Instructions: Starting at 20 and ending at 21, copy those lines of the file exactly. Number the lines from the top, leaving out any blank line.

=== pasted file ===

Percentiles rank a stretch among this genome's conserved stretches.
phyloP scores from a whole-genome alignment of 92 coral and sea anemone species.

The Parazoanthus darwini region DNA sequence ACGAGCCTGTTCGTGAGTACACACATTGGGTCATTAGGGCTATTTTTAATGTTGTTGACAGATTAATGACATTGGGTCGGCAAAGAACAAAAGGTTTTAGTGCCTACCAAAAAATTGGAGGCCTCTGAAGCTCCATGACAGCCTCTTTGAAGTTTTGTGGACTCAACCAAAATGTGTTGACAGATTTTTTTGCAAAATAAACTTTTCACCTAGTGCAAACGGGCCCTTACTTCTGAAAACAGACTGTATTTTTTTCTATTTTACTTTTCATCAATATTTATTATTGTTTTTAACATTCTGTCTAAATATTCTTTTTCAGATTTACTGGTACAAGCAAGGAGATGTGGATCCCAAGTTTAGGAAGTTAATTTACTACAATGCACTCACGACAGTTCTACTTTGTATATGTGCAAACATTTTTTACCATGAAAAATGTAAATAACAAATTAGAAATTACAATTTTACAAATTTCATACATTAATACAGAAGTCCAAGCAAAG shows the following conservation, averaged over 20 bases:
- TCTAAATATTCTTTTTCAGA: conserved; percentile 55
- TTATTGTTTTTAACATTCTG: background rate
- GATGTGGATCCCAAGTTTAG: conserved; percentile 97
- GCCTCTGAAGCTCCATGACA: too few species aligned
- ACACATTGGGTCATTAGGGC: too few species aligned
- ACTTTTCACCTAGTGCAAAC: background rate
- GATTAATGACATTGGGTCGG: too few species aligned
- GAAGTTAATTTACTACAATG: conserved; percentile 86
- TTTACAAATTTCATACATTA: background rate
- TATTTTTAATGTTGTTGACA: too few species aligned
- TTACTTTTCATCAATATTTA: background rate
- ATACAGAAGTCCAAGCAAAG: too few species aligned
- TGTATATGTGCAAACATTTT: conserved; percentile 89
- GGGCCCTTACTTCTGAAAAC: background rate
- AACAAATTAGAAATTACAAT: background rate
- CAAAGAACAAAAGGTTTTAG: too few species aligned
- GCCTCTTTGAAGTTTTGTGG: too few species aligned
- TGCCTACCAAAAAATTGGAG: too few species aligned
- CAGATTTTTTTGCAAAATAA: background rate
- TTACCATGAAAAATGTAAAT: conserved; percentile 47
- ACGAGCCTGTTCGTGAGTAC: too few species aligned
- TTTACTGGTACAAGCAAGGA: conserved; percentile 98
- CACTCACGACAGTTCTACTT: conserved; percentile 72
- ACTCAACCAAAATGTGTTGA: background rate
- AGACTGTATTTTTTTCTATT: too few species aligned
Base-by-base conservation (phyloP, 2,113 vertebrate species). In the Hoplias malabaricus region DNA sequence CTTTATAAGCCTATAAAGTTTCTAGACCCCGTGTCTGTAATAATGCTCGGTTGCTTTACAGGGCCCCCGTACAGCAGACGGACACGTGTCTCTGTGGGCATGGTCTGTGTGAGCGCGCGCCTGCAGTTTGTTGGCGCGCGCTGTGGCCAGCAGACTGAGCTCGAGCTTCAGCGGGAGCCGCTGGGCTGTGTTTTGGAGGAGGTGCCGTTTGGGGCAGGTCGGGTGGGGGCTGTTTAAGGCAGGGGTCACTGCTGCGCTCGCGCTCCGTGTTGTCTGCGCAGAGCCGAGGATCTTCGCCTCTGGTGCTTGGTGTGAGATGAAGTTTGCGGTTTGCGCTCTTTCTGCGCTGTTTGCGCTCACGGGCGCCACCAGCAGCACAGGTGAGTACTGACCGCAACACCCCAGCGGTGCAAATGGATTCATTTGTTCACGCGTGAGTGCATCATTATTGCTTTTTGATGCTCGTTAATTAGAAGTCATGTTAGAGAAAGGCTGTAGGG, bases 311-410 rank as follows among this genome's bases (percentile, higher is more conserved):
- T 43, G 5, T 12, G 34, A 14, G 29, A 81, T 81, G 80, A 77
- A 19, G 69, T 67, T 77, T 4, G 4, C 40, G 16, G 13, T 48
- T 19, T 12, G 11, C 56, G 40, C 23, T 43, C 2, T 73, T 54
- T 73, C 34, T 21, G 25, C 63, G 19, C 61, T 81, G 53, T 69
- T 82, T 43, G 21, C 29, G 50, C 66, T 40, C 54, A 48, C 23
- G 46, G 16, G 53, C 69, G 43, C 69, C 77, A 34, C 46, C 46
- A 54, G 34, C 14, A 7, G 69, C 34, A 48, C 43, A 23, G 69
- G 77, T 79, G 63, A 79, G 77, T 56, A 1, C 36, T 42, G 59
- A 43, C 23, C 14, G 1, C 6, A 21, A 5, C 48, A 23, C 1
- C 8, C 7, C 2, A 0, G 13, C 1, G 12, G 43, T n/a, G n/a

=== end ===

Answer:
- GCCTCTTTGAAGTTTTGTGG: too few species aligned
- TGCCTACCAAAAAATTGGAG: too few species aligned